Westerville's role in the Temperance movement spurred Ken Burns to visit the city Sept. 22 as he promotes the release of his documentary, "Prohibition," set to air on WOSU Oct. 2-4.

Westerville’s role in the Temperance movement spurred Ken Burns to visit the city Sept. 22 as he promotes the release of his documentary, “Prohibition,” set to air on WOSU Oct. 2-4.

Burns, along with director and producer Kim Novick, visited the Westerville Public Library for a luncheon with about 100 residents before heading to Otterbein University to teach a master class.

Materials from the library’s Anti-Saloon League Museum are used in the documentary.

While in central Ohio, Burns and Novick also attended events at The Ohio State University and WOSU.

At the luncheon, they answered questions about why they chose to do a documentary on Prohibition and about what goes into creating a three-episode, five-and-a-half hour documentary.

Americans tend to be ill-informed about their own history, Burns said, and Prohibition generally appears as one paragraph in high school textbooks, meaning much of the country’s youth doesn’t understand what the movement was about.

“Prohibition is É they don’t even know,” Burns said. “We don’t make films about stuff we know about. We make films about things we want to know about.”

Novick said she didn’t even know how Prohibition came about, the roll of the Westerville-based Anti-Saloon League in the movement or how big a problem alcoholism was in America at the time.

The Temperance movement is important to American history, she said, because citizens were able to band together to pass a Constitutional amendment.

“That’s an incredible moment in our history,” Novick said.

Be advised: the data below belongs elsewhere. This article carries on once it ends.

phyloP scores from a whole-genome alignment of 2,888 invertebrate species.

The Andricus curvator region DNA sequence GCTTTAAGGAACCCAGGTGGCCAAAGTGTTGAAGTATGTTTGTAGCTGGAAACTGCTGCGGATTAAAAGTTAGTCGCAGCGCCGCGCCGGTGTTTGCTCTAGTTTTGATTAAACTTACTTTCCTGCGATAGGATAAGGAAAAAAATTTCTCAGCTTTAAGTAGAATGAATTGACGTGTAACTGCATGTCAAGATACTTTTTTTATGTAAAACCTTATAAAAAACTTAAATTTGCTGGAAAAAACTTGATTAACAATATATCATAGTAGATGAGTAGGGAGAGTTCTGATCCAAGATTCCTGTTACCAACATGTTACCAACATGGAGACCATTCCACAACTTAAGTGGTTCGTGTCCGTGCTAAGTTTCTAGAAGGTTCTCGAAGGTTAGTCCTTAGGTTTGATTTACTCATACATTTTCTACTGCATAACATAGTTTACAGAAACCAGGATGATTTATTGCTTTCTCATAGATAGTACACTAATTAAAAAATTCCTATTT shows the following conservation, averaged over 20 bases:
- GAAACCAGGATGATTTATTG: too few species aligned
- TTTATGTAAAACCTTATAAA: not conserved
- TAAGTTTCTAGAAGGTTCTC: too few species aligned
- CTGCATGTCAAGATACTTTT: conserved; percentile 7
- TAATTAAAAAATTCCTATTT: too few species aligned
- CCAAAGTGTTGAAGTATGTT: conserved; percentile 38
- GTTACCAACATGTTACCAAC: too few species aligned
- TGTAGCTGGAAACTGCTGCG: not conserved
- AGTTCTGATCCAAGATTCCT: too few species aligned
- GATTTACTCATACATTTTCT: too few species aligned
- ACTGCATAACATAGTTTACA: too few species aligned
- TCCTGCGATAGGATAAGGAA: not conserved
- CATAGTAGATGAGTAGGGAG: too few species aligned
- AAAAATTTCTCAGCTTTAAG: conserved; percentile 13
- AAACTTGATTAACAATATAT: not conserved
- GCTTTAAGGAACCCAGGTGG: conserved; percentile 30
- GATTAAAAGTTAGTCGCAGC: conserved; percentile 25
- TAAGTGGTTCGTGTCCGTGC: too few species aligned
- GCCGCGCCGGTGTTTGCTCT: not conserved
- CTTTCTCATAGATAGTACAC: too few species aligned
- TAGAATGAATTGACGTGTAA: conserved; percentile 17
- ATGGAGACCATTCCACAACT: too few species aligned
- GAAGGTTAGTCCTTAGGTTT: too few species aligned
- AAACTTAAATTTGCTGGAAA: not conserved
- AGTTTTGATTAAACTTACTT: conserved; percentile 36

The Temperance movement also showed the attitudes of Americans toward the Constitution at that time, Burns said.

“It was so important to the movement that (Prohibition) be enshrined in the Constitution,” he said. “We really thought that the Constitution could be more perfect.”

The failure of Prohibition and its repeal also changed America, showing how laws can have unintended consequences — like the creation of organized crime and an increase in alcoholism that came from Prohibition — and by showing that society’s problems don’t have one simple fix.

“(The movement claimed) families would be better; there would be no more crime,” Burns said. “You could have a better community. The slums would empty. There would be no more poor people.”

In creating the documentary, he said, his team looked for individual people and stories that came from the movement in an attempt to humanize the era.

“We’re in the story business,” he said.

As with all of his documentaries, Burns said creating “Prohibition” was more about narrowing down the facts and stories rather than digging up information to include.

He said his challenge was to “select information out” to create an “emotional archeology” of the time period.

After the luncheon, which was attended by local officials and about 50 people given tickets through a lottery at the library, Burns was presented with a Westerville Temperance blanket from the Friends of the Library Gift Shop.

“On those cold winter nights in New Hampshire, I will wrap it around me as I enjoy my hot toddy,” Burns joked.